Cook Islands mythology

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An iron wood figure depicting the agricultural god Rongo and his sons at the British Museum.
A basalt stone relief depicting the moon god Avatea, Rarotonga.
A wood figure depicting the sea god Tangaroa with painted tattoo markings, British Museum.

Cook Islands mythology comprises historical myths, legends, and folklore passed down by the ancient Cook Islanders over many generations. Many of the Cook Islands legends were recited through ancient songs and chants.[1] The Cook Islands myths and legends have similarities to general Polynesian mythology, which developed over the centuries into its own unique character.

Creation myth[edit]

In Cook Islands creation myth, the universe was conceived of as being like the hollow of a vast coconut shell, the interior of this imaginary shell being Avaiki, the under world, and the outer side of the shell as the upper world of mortals. At various depths there are floors of different levels, or lands, which communicate with each other. At the very bottom of this coconut is a thick stem tapering to a point, which represents the beginning of all things. This point is the dwelling of a spirit without human form called Te aka ia Roe (The root of all existence). The entire fabric of the universe is constantly sustained by this primary being.[1] Above this extreme point is Te tangaengae (Breathing) or Te vaerua (Life) this being is stout and stronger than the former one. The thickest part of the stem is Te manava roa (The long lived) the third and last of the primary, ever-stationary, sentient spirits, who together form the foundation, permanence, and well-being of the rest of the universe.[1]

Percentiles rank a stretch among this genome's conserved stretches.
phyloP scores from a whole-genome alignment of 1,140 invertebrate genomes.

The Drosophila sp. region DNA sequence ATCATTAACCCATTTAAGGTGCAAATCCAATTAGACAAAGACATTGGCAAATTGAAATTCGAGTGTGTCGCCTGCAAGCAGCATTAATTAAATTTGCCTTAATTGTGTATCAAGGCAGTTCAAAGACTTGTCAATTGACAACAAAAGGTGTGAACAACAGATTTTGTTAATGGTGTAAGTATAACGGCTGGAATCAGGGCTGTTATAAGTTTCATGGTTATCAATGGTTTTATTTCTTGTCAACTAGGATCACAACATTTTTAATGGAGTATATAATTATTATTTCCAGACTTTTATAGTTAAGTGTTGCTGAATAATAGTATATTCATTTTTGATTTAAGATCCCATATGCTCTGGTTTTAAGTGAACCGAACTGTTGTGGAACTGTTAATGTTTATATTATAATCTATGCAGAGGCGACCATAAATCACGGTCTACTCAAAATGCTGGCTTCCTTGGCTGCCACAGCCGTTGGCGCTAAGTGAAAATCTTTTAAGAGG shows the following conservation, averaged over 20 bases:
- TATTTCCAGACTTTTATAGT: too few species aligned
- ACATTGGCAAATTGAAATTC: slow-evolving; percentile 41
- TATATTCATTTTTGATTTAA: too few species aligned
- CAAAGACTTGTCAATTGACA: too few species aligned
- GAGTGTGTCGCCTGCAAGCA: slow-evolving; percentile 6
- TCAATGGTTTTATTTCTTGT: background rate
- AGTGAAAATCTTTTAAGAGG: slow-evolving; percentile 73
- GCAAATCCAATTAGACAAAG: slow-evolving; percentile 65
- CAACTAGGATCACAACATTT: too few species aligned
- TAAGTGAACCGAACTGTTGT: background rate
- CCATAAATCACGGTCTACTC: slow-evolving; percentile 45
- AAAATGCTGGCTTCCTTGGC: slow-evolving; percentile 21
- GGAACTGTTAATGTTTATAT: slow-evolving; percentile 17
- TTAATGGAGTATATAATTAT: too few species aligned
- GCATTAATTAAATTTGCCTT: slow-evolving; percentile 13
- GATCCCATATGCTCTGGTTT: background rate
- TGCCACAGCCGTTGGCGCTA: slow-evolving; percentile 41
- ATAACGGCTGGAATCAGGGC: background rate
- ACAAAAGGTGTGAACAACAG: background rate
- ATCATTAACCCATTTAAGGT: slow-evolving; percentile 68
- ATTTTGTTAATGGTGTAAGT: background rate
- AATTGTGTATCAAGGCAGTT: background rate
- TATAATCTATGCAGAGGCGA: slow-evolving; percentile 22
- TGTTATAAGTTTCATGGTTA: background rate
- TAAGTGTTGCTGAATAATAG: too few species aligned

We now advance into the interior of the supposed coconut shell, the lowest part of Avaiki, where the sides of the shell almost meet, there lives a goddess of flesh and blood called Varima te takere (The very beginning). Her territory is very narrow, so much so that her knees touch her chin, no other position being possible. Varima te takere was very anxious for progeny. One day she plucked off part of her right side, like a fruit from a tree, and it became the first human being, the first man Avatea (or Vatea). He became the father of gods and men, having the right half of a man and the left half a fish, split down the middle. The land assigned by the Great Mother to Avatea was called Te paparairai (The thin land). Varima te takere continued to pluck from her body more pieces of flesh, from which more children were created, the right side of her body created gods, and from her left side of her body she created goddesses.[1]

Prominent figures and terms[edit]

  • Avaiki, the land of the gods and ancestors.
  • Avatea, the first man, a sky and moon god.
  • Auparu, a stream, bathing place for nature spirits.
  • Ina, the lover of the moon god Marama.
  • Marama, the god of the Moon.
  • Nganaoa, a myth hero from Aitutaki.
  • Papa, the goddess of the Earth
  • Rongo, the god of vegetation.
  • Tangaroa, the god of the sea.
  • Vaitakere, the father of Ina, father-in-law of Tangaroa.
  • Varima te takere, the primordial mother goddess.
  • Vatea, similar to Avatea, a god of Mangaia.

Notes[edit]

  1. ^ a b c d William Wyatt Gill. Myths and Songs from the South Pacific. pp. 1–7. Retrieved 27 February 2013. 

References[edit]

External links[edit]